Here's a Facebook hack straight from the pages of the novel 1984: A way to rewrite the record of the past.
"Who controls the past controls the future: who controls the present controls the past," went the ruling party's slogan in George Orwell's dystopian novel.
Security researchers have found a way to control the past, by altering Facebook's logs of online chats conducted through its website and Messenger App.
Such modified logs could be used to control the future, the researchers suggest, by using them to commit fraud, to falsify evidence in legal investigations, or to introduce malware onto a PC or phone.
Roman Zaikin of Check Point Software Technologies discovered a flaw in Facebook's chat system that made it possible for an attacker to modify or remove any sent message, photo, file or link in a conversation they were part of.
He demonstrated in a video how he could change an earlier message from an innocent "Hi!" to what could be a link to ransomware attack.
But the chat logs could just as easily have been modified to create (or suppress) evidence of a spouse's unreasonable behavior in child custody battles, or any number of other scenarios.
Needing to be part of the conversation might seem a major limitation, but if attackers are somehow able to gain control of someone else's PC or Facebook account, then they are also able to modify all of that person's chat histories with other Facebook users.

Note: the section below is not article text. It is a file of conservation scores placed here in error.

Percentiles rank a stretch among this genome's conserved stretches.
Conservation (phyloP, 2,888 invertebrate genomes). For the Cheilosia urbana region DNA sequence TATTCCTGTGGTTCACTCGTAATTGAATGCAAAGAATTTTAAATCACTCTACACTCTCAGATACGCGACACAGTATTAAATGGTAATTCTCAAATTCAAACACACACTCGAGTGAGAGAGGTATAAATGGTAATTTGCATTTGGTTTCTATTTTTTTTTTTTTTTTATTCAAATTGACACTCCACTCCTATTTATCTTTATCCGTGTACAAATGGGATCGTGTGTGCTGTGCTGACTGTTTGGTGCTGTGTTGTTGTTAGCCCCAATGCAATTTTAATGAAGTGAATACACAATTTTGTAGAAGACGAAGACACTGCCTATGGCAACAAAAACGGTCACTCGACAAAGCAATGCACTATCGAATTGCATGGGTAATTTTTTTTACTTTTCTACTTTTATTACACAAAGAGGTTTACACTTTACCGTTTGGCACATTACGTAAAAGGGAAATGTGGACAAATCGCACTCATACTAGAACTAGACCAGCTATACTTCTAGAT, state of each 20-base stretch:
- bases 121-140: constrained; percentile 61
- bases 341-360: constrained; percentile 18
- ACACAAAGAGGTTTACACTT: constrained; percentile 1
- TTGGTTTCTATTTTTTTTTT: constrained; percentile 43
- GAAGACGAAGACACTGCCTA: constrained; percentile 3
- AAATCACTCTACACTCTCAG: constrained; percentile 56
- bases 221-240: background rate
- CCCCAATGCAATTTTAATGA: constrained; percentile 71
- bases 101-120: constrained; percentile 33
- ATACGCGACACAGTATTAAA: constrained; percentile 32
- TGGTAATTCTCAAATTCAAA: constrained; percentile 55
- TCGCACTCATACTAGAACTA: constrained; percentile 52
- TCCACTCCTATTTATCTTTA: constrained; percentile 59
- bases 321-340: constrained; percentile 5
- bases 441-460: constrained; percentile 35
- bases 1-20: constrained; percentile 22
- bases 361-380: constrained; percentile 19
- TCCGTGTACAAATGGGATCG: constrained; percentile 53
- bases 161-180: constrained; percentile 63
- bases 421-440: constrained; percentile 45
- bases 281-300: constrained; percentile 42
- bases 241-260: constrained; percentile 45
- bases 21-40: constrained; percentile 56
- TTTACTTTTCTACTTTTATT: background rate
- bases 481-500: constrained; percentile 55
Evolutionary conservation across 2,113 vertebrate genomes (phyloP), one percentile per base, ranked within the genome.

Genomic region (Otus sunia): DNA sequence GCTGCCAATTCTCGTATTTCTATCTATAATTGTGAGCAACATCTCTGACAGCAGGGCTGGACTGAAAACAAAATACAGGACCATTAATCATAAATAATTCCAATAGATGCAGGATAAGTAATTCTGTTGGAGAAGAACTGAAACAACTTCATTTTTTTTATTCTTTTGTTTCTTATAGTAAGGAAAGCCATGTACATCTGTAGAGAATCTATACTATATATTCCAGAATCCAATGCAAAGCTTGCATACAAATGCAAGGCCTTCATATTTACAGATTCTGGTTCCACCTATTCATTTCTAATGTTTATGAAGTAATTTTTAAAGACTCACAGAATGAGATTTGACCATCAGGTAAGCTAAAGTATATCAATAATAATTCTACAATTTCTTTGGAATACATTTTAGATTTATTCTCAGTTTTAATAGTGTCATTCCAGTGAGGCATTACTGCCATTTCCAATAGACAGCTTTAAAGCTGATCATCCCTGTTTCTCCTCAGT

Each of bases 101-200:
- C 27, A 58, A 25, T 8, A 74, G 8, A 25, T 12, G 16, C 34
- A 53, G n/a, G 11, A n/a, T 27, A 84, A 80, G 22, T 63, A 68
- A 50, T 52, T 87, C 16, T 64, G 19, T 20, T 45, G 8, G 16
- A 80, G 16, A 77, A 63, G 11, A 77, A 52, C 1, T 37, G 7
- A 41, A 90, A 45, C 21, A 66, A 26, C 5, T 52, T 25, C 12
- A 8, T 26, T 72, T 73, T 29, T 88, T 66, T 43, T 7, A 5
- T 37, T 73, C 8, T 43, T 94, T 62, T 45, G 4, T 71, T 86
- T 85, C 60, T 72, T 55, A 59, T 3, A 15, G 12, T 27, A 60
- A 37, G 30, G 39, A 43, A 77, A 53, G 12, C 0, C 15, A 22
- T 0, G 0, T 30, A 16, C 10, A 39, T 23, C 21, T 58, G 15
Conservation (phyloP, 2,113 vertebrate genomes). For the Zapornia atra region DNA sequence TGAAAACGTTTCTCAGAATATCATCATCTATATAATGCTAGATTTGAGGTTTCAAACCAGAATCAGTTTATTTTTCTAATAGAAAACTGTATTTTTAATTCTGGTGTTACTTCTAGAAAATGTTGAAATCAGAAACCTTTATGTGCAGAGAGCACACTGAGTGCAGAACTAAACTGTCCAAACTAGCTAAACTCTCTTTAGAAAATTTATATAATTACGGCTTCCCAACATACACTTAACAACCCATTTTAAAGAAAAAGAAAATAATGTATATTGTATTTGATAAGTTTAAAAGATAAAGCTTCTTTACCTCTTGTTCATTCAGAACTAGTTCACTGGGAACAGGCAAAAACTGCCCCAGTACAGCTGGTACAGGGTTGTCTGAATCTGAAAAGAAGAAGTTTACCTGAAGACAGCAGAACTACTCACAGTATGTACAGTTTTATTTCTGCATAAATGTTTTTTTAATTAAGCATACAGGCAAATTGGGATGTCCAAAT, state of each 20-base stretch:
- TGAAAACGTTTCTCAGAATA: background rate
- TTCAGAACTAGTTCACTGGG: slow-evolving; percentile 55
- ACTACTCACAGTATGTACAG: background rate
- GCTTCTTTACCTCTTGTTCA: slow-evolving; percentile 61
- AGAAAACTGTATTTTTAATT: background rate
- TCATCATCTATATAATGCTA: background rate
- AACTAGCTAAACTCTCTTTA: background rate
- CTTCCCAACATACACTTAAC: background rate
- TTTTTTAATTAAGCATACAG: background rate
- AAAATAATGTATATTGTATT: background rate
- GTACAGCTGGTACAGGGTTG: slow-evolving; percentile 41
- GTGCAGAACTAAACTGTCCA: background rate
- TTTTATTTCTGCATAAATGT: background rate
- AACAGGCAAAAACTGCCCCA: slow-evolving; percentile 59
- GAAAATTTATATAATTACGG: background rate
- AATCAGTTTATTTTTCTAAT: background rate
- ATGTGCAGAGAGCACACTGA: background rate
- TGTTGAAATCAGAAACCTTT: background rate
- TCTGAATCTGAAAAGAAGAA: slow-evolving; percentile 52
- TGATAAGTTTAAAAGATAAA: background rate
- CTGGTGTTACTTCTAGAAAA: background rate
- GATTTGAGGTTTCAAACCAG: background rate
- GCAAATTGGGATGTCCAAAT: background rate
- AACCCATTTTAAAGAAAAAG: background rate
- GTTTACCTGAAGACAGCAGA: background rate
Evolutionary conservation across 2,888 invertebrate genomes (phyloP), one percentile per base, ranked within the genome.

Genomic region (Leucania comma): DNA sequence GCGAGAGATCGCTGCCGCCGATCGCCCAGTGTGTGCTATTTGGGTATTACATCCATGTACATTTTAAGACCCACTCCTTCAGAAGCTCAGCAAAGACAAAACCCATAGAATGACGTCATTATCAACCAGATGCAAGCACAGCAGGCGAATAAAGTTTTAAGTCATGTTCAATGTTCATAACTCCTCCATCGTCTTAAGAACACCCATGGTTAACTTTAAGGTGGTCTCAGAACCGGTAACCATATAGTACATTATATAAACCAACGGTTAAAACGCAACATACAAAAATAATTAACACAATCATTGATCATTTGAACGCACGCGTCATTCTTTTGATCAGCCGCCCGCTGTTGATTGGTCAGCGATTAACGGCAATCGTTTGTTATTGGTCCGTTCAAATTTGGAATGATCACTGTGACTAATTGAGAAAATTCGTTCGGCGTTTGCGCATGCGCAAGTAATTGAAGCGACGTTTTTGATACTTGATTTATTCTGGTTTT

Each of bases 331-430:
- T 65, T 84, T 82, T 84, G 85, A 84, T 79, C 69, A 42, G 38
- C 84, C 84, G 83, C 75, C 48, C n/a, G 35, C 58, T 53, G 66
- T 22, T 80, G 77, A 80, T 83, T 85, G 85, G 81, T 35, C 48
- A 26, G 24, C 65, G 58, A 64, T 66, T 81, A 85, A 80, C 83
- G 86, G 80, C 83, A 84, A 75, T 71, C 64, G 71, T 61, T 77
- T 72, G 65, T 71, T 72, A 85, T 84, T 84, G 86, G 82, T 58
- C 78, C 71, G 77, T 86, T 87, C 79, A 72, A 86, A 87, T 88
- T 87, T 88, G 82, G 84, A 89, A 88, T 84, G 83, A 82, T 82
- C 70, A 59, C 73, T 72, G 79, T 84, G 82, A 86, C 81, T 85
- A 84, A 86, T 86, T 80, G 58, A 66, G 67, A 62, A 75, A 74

"These chats can be admitted as evidence in legal investigations and this vulnerability opens the door for an attacker to hide evidence of a crime or even incriminate an innocent person," Check Point researchers wrote Tuesday, in a blog post describing the flaw.
The researchers found that each message in Facebook's chat applications is identified by a "message_id" parameter.
Given this identifier, it is possible to send instructions to Facebook's servers to modify the message. This can be done using common website debugging tools to alter the commands Facebook's own website used to send the chat messages in the first place, as Check Point's Zaikin demonstrated. The change in the log happens invisibly, without a fresh notification being sent to devices participating in the conversation.
Happily for future users of the Messenger app, Facebook has rewritten its past code to fix the flaw since being informed of it earlier this month, the vulnerability, the security company said in its blog post.
But if Check Point wasn't the first to spot the vulnerability, who knows what changes have already been made in the myriad documents composing our modern history? Has Oceania, as Orwell wrote, really always been at war with Eastasia?
Sign up for Computerworld eNewsletters.